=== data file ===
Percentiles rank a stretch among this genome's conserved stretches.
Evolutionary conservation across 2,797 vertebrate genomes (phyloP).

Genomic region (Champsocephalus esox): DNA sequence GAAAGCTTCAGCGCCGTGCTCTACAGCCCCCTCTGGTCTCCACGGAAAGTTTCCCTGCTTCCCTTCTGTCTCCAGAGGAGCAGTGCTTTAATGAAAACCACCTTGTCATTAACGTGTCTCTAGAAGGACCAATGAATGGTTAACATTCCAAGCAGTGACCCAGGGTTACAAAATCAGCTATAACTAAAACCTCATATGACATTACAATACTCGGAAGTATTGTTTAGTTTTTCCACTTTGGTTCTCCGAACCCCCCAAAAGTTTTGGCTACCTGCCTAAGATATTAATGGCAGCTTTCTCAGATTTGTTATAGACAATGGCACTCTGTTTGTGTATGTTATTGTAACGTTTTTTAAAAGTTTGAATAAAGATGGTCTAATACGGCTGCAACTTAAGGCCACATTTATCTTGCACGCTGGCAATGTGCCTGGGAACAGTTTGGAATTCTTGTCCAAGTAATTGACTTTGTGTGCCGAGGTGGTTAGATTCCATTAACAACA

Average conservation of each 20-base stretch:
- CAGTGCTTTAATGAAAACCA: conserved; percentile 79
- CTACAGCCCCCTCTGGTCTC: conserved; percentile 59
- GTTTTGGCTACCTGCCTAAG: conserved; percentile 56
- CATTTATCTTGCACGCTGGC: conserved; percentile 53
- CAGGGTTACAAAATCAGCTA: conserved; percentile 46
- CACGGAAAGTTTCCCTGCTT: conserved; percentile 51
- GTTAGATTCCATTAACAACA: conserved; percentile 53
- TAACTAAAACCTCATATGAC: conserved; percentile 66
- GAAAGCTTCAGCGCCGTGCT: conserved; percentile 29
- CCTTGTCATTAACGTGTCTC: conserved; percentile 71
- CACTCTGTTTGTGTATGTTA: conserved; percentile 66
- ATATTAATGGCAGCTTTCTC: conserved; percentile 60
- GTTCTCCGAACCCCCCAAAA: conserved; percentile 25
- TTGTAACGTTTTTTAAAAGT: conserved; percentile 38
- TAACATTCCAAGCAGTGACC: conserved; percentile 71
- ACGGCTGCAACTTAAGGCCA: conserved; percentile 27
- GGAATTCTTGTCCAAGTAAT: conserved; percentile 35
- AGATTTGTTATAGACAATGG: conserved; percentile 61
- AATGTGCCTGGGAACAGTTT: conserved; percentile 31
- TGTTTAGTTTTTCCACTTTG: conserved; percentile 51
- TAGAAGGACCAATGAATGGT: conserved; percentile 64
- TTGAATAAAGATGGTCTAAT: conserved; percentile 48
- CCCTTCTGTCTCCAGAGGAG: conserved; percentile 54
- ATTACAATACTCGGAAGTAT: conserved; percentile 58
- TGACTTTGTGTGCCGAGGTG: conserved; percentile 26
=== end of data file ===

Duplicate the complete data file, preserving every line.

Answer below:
Percentiles rank a stretch among this genome's conserved stretches.
Evolutionary conservation across 2,797 vertebrate genomes (phyloP).

Genomic region (Champsocephalus esox): DNA sequence GAAAGCTTCAGCGCCGTGCTCTACAGCCCCCTCTGGTCTCCACGGAAAGTTTCCCTGCTTCCCTTCTGTCTCCAGAGGAGCAGTGCTTTAATGAAAACCACCTTGTCATTAACGTGTCTCTAGAAGGACCAATGAATGGTTAACATTCCAAGCAGTGACCCAGGGTTACAAAATCAGCTATAACTAAAACCTCATATGACATTACAATACTCGGAAGTATTGTTTAGTTTTTCCACTTTGGTTCTCCGAACCCCCCAAAAGTTTTGGCTACCTGCCTAAGATATTAATGGCAGCTTTCTCAGATTTGTTATAGACAATGGCACTCTGTTTGTGTATGTTATTGTAACGTTTTTTAAAAGTTTGAATAAAGATGGTCTAATACGGCTGCAACTTAAGGCCACATTTATCTTGCACGCTGGCAATGTGCCTGGGAACAGTTTGGAATTCTTGTCCAAGTAATTGACTTTGTGTGCCGAGGTGGTTAGATTCCATTAACAACA

Average conservation of each 20-base stretch:
- CAGTGCTTTAATGAAAACCA: conserved; percentile 79
- CTACAGCCCCCTCTGGTCTC: conserved; percentile 59
- GTTTTGGCTACCTGCCTAAG: conserved; percentile 56
- CATTTATCTTGCACGCTGGC: conserved; percentile 53
- CAGGGTTACAAAATCAGCTA: conserved; percentile 46
- CACGGAAAGTTTCCCTGCTT: conserved; percentile 51
- GTTAGATTCCATTAACAACA: conserved; percentile 53
- TAACTAAAACCTCATATGAC: conserved; percentile 66
- GAAAGCTTCAGCGCCGTGCT: conserved; percentile 29
- CCTTGTCATTAACGTGTCTC: conserved; percentile 71
- CACTCTGTTTGTGTATGTTA: conserved; percentile 66
- ATATTAATGGCAGCTTTCTC: conserved; percentile 60
- GTTCTCCGAACCCCCCAAAA: conserved; percentile 25
- TTGTAACGTTTTTTAAAAGT: conserved; percentile 38
- TAACATTCCAAGCAGTGACC: conserved; percentile 71
- ACGGCTGCAACTTAAGGCCA: conserved; percentile 27
- GGAATTCTTGTCCAAGTAAT: conserved; percentile 35
- AGATTTGTTATAGACAATGG: conserved; percentile 61
- AATGTGCCTGGGAACAGTTT: conserved; percentile 31
- TGTTTAGTTTTTCCACTTTG: conserved; percentile 51
- TAGAAGGACCAATGAATGGT: conserved; percentile 64
- TTGAATAAAGATGGTCTAAT: conserved; percentile 48
- CCCTTCTGTCTCCAGAGGAG: conserved; percentile 54
- ATTACAATACTCGGAAGTAT: conserved; percentile 58
- TGACTTTGTGTGCCGAGGTG: conserved; percentile 26